A Word on Allies
At each location you travel to in Fantasy Quest, whether it’s the balmy pastures of the Green Meadows, or even the dangerous reaches of the Misty Fens, you will be faced with various trials. Should you manage to overcome these challenges the rewards can be great. For example, if you manage to find your way through the twisting passages of the labyrinthine Cave at the heart of Spire Tor, you might find yourself celebrating with the locals and perhaps even joining the Order of the Wild Eagle.
The people you meet in the game will have a dramatic impact on how you choose to develop your hero. There are many Strangers throughout the land, who will each have their own agenda, and you will need to Influence them to come around to your way of thinking. Some of them may be so opposed to your negotiations that you will end up having to Fight them. If you defeat them with Martial prowess you will still be remunerated, but if your parley is resolved through non-violent and democratic means, Strangers will point you in the direction of a valuable Ally who can help you in your journey.
From a game-play perspective, as the player you will be able to gauge the value of your method of interaction with the Stranger. If you defeat the Stranger by Fighting with them – and sometimes that might be your only choice - you will only be able to claim their Gold value as a reward. And although Gold is incredibly useful, even essential, to building your hero’s Skills, the alternative incentive of discovering a new Ally is almost always preferable. Since Strangers are ostensibly passive you might decide not to interact with them at all, especially if you are in a hurry to get somewhere else fast. If you do manage to successfully Influence a Stranger into helping with your own quest, you discard the Stranger card from play and draw the top card into your hand from the ’Ally’ deck. This represents the information that the Stranger has given you as to that Ally’s whereabouts. It might be a friend or relative of the Stranger, or even the Stranger himself in another guise.
Every Ally card will have a location which is their home. You will need to travel to this location to petition the Ally to join you. By playing a REWARD Action in your Ally’s home location you can put that Ally card into play and benefit from their help.
In the case of the dashing Corsair below (you will note that he currently lives in, or at least likes to hang around, the Lush Jungle) he will provide a permanent bonus to your SNEAK. If you’re playing a Shadow Class Hero, continuing SNEAK bonuses are essential to your advancement in the game. And if you are any other Class the Corsair will still be able to lend his Sneaky abilities to you to help you avoid Enemies or explore Places. He also has the unique and rather powerful one-off ability to automatically defeat any single Place you visit. Some Places have very difficult barriers to entry and automatically overcoming any single one of them could prove exceptionally useful.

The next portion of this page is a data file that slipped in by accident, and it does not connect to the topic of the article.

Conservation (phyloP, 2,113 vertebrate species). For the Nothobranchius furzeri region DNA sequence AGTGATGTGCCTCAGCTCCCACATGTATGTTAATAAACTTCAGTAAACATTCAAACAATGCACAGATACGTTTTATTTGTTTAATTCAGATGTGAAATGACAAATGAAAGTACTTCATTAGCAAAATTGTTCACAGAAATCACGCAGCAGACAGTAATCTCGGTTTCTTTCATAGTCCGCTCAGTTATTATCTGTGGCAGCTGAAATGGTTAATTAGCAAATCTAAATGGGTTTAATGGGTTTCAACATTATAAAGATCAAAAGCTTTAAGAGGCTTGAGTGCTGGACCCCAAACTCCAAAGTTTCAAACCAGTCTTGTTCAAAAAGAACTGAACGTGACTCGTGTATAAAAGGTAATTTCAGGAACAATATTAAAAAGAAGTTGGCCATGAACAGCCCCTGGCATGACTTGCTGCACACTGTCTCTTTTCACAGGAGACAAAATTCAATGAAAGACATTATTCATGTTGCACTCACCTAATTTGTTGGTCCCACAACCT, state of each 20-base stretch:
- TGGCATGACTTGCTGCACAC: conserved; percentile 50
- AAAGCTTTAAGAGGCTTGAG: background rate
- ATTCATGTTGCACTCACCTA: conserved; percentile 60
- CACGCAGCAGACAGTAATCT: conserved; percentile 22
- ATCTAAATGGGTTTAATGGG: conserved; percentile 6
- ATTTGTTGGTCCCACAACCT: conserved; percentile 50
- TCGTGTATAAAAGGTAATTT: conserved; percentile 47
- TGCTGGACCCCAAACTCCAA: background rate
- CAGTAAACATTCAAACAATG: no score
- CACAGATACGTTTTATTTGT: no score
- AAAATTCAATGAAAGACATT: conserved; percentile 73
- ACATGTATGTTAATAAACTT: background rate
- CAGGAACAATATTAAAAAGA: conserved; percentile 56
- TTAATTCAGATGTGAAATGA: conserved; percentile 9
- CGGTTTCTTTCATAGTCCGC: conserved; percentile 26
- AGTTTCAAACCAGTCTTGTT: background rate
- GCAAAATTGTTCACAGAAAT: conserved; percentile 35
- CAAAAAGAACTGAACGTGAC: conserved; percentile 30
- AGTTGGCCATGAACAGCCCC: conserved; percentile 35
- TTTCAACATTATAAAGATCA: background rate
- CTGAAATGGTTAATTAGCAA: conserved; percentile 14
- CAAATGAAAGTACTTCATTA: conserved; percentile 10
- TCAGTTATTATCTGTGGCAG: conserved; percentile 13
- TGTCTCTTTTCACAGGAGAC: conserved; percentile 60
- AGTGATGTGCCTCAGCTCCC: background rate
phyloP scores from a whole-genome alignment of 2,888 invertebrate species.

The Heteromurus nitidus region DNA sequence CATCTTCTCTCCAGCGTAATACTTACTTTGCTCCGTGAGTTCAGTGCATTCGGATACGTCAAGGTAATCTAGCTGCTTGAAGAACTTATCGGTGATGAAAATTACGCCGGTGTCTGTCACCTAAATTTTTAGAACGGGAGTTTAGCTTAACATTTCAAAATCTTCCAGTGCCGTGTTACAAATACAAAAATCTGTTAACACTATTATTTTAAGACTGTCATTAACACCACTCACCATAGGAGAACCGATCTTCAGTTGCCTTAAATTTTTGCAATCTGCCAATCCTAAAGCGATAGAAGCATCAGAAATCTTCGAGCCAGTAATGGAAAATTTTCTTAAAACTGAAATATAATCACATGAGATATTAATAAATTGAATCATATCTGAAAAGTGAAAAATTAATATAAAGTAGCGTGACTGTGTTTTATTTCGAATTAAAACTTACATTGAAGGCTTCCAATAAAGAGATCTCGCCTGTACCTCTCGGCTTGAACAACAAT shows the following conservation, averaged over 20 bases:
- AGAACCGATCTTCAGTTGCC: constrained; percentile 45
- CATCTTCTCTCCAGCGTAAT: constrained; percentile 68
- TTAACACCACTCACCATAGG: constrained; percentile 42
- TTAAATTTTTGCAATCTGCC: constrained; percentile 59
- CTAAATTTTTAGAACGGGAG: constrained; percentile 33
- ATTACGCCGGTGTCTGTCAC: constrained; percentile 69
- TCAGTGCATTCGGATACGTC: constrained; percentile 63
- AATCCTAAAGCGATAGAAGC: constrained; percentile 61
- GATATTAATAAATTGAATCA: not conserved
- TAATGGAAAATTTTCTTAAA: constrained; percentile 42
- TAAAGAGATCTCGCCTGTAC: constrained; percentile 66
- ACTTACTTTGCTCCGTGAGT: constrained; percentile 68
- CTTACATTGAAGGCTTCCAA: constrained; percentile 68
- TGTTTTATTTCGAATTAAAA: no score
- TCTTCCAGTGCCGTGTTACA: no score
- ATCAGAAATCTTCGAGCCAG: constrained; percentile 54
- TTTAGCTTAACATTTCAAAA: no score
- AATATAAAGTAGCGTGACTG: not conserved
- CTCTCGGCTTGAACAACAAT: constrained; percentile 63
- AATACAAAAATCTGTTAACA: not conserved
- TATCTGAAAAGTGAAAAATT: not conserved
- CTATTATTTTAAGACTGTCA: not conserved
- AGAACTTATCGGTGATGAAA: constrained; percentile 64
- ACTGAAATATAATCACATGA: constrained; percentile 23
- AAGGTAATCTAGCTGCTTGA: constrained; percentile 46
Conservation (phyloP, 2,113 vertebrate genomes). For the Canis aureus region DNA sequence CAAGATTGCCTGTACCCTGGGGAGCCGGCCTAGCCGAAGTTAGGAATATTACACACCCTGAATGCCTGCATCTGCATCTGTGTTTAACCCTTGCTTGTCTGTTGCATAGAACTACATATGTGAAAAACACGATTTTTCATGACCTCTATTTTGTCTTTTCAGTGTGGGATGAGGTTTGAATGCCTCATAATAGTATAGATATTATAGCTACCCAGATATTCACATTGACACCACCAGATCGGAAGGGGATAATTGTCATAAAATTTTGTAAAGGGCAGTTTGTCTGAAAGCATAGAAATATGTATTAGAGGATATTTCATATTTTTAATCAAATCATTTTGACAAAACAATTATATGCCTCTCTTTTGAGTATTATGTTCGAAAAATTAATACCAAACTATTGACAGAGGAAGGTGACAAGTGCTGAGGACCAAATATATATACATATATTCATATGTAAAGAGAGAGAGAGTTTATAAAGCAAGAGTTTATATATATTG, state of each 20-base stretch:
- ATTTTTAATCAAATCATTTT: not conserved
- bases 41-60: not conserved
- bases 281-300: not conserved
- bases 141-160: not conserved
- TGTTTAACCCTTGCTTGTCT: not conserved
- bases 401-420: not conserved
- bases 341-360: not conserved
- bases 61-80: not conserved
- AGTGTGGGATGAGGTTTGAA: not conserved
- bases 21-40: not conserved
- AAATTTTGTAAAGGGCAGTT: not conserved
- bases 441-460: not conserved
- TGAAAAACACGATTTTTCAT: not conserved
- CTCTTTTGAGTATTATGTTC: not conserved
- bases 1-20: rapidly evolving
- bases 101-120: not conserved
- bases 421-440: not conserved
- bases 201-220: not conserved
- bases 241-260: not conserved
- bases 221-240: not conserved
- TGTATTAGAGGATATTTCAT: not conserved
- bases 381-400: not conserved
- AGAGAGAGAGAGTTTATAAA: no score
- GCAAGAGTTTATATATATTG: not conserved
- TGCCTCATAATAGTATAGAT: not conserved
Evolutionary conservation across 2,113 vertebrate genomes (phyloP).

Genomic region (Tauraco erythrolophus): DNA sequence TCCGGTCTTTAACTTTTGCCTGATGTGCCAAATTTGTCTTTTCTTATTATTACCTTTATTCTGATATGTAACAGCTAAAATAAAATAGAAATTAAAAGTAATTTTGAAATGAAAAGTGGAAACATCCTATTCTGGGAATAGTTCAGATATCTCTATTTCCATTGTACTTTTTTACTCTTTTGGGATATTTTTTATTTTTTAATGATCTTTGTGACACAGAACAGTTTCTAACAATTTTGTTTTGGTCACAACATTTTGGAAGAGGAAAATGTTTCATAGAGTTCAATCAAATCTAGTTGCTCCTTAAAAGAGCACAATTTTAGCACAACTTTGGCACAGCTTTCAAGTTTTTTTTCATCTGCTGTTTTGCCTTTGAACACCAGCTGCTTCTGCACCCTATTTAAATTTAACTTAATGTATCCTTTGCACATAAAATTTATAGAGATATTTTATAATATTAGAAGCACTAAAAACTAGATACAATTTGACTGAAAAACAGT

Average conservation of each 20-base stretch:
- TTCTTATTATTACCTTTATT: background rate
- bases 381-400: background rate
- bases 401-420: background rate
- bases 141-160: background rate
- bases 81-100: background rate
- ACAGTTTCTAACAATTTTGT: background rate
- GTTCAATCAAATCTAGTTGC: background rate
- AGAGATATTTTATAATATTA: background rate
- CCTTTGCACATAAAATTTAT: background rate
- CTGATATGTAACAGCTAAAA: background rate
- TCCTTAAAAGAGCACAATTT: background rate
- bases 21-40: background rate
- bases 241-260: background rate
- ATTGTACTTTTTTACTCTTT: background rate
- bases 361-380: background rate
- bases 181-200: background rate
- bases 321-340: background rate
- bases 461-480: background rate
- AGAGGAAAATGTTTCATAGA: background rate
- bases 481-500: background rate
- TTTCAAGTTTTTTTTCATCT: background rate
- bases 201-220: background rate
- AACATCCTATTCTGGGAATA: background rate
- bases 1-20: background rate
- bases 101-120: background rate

Once Allies are in play, if you’re not careful sometimes bad things can happen to them. For this reason, if the Ally sports a valuable Keyword that ties into your Saga (more on Sagas in the future) you might actually find you want to hold the card back safely in your hand, where it has less chance – but not no chance – of being affected by events happening in the world. This way you get to save it for a rainy day, or indeed the day that you storm the world with your incredible Saga and win the game!
Finally, if all else fails, you may just decide that the Corsair simply doesn’t fit in with your company. Maybe your hero is a hoity-toity type and doesn’t like the cut of his jib? Perhaps you don’t have the Influence to be able to take on any more Allies at this time? Whatever the reason might be that you decide not to take the Ally onwards with you on your epic Saga, when you play their card as a Reward at their Home you may instead choose to discard the Ally card and immediately cash it in for its Gold value instead. A very mercenary practice yes, but one that might just save your bacon, or net you that next precious Skill upgrade.
Design Note: originally I had planned for each encounter deck to have its own thematic reward (by all accounts much like the design of Word of Warcraft: The Adventure Game, which I haven’t yet played), so for instance if you overcame the Cave you would receive the Dragon who lived there as your Ally. This would drastically cut down on the number of cards required for Fantasy Quest, which would be a bonus. But I eventually decided that it was too limiting in terms of the stories that could develop, and would also make the game far more predictable and staid. So now when you beat a challenge you will have an idea of what reward ‘type’ it will present to you (further narrowed down by the number of cards already played or in play), but that actual reward will still remain a mystery. Coupled with the various options for claiming the reward I believe this delivers a much more interesting, varied and dynamic game experience.
Join us next week for a look at some of the Titles you might gain for exploring the many hazardous and exciting Places in the world of Fantasy Quest...